On Wednesday, April 20, 2016, the U.S. Supreme Court will hear oral argument in the case of Birchfield v. North Dakota, an important Fourth Amendment case that should be of interest to everyone who drives a car.
In recent years, the legislatures of some states have criminalized a driver’s choice to assert his constitutional right not to be subject to an unlawful search and seizure. These legislatures have enacted laws which make it a crime for a driver to refuse to consent to searches and seizures via breathalyzer and blood chemical tests after being placed under arrest after a routine traffic stop.
On February 11, 2016, our firm filed an amicus curiae brief in the U.S. Supreme Court, opposing such state laws in North Dakota and Minnesota, and explaining, once again, to the High Court the historic property basis of the Fourth Amendment.
In a recent case decided in 2013, the U.S. Supreme Court refused to expand the “exigent circumstances” exception to the Fourth Amendment’s warrant requirement for DUI arrests, rejecting the government’s theory that every DUI case involved exigent circumstances because in a short time, alcohol passes out of the blood stream.
Certain state legislatures were so displeased with this ruling that they decided to create an end run on the Fourth Amendment. Unable to compel drivers to give blood or breathe into a machine, these states made it a crime for a person to refuse to submit to a police demand to do so. These states justify their laws based on two legal fictions — that driving is a “privilege, not a right,” and that by driving a car that the driver impliedly consents to have his blood and breath searched. In effect, these states give a driver the choice to either surrender his rights or go directly to jail.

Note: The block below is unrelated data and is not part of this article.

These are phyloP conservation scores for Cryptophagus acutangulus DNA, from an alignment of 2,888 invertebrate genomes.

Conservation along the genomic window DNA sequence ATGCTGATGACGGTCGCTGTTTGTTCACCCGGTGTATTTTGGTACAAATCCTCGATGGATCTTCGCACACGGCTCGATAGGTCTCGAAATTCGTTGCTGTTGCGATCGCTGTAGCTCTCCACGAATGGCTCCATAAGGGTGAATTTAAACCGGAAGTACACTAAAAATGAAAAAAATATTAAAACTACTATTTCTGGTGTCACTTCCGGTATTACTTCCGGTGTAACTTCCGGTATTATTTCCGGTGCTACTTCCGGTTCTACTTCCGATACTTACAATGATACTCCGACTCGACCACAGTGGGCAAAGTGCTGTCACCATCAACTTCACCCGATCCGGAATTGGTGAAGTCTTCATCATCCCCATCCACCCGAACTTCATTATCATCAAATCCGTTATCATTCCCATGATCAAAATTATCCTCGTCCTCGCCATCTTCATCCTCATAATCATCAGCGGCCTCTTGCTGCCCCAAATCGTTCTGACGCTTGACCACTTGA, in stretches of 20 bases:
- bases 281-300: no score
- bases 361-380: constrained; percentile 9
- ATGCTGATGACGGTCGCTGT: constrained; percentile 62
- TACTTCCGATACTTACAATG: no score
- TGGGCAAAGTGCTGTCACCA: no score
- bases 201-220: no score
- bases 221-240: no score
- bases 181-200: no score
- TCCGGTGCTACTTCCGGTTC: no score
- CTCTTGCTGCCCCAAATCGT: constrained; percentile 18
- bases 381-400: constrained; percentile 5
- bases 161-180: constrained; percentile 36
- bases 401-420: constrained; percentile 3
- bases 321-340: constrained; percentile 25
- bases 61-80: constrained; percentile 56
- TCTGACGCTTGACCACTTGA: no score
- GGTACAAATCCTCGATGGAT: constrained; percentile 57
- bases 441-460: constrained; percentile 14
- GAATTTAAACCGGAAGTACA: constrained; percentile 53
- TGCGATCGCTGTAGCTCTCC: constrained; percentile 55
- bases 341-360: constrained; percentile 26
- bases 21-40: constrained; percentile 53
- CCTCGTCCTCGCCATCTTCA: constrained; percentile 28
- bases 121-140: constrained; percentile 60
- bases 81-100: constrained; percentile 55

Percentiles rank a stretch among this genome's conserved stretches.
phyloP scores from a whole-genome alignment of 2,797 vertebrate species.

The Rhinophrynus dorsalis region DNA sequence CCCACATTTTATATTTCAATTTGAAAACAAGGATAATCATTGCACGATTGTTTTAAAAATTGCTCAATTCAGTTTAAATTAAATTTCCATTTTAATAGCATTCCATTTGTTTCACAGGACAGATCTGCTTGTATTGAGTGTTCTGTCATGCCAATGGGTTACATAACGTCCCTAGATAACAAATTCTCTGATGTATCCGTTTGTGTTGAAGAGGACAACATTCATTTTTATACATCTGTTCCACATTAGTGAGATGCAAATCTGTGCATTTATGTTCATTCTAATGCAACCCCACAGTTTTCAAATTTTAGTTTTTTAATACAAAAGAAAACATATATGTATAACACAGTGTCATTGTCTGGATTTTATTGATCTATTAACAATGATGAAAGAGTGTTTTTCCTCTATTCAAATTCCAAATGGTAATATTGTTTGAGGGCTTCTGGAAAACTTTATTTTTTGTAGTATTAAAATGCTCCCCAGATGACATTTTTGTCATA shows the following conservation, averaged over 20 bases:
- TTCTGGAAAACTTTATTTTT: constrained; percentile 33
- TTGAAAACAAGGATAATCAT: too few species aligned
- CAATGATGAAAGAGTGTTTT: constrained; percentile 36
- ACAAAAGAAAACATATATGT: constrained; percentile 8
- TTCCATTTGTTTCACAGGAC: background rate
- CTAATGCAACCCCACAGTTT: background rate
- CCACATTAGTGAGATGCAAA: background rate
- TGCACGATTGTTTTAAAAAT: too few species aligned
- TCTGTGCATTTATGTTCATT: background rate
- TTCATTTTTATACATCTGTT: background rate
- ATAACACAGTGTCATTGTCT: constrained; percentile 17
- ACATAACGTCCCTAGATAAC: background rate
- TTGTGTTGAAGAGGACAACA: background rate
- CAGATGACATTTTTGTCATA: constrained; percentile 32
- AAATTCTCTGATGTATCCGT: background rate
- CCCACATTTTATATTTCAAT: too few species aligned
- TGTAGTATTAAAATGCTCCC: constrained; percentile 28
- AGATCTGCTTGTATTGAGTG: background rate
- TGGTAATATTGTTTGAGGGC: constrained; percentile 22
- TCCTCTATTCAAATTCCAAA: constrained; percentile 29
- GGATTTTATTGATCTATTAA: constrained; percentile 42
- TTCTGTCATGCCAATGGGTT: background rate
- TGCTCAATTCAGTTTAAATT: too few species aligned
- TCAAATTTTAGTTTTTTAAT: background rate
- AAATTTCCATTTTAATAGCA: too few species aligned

Our brief in Birchfield attacked the opinions of the Supreme Courts of Minnesota and North Dakota, which had upheld their respective state statutes on the grounds that a person has no “reasonable expectation of privacy.” On the contrary, we argued, as the Supreme Court made clear in 2012 in United States v. Jones (involving putting a GPS transmitter on the defendant’s Jeep Cherokee), and again in 2013 in Florida v. Jardines (involving bringing a drug sniffing dog to the defendant’s front porch) the Court ruled that the Fourth Amendment first and foremost protects fixed property rights, not evolving privacy expectations.
Historically, the Fourth Amendment first and foremost protected an individual’s right to be secure in his “person” — because a person has a property right in his own body. Unless the government first demonstrates that it has a superior property interest giving it the right to intrude on that bodily property right, the government has no more rights than a common law trespasser.
Based on its “privacy rights” analysis, the Supreme Court of Minnesota came to the bizarre conclusion that the government can do literally anything it wants to a person’s body “incidental” to his being arrested. Not so, our brief argued. At common law, the right to arrest a person gives the government a property interest in his body, which is limited only to safely effectuating the arrest and keeping the person detained. But that is all. That is why the Supreme Court in 2014 in California v. Riley ruled that the government may take a cell phone away from a person arrested, but it may not search the data in the cell phone for incriminating evidence. Likewise, we contend that, although the government may search the person arrested to make sure he does not have weapons or implements of escape, it may not search his breath, blood, or urine for incriminating evidence.
North Dakota not only claimed complete sovereignty over the body of an arrested person, but, by doing so, the state denigrated the right of the people to use an automobile to facilitate full participation in the nation’s economy. In our brief, we argue that the Fourth Amendment’s standard of “reasonableness” is not met by raw appeals to the state’s police power on the nation’s highways, but must be tempered to protect private property rights constitutionally secured to the people.
Our brief was filed on behalf of Downsize DC Foundation, DownsizeDC.org, United States Justice Foundation, Gun Owners Foundation, Gun Owners of America, Inc., Conservative Legal Defense and Education Fund, and Institute on the Constitution.
Robert J. Olson and Herbert W. Titus are attorneys with William J. Olson, P.C. of Vienna, Virginia. Email firstname.lastname@example.org, visit www.lawandfreedom.com, or follow on Twitter at www.Twitter.com/OlsonLaw.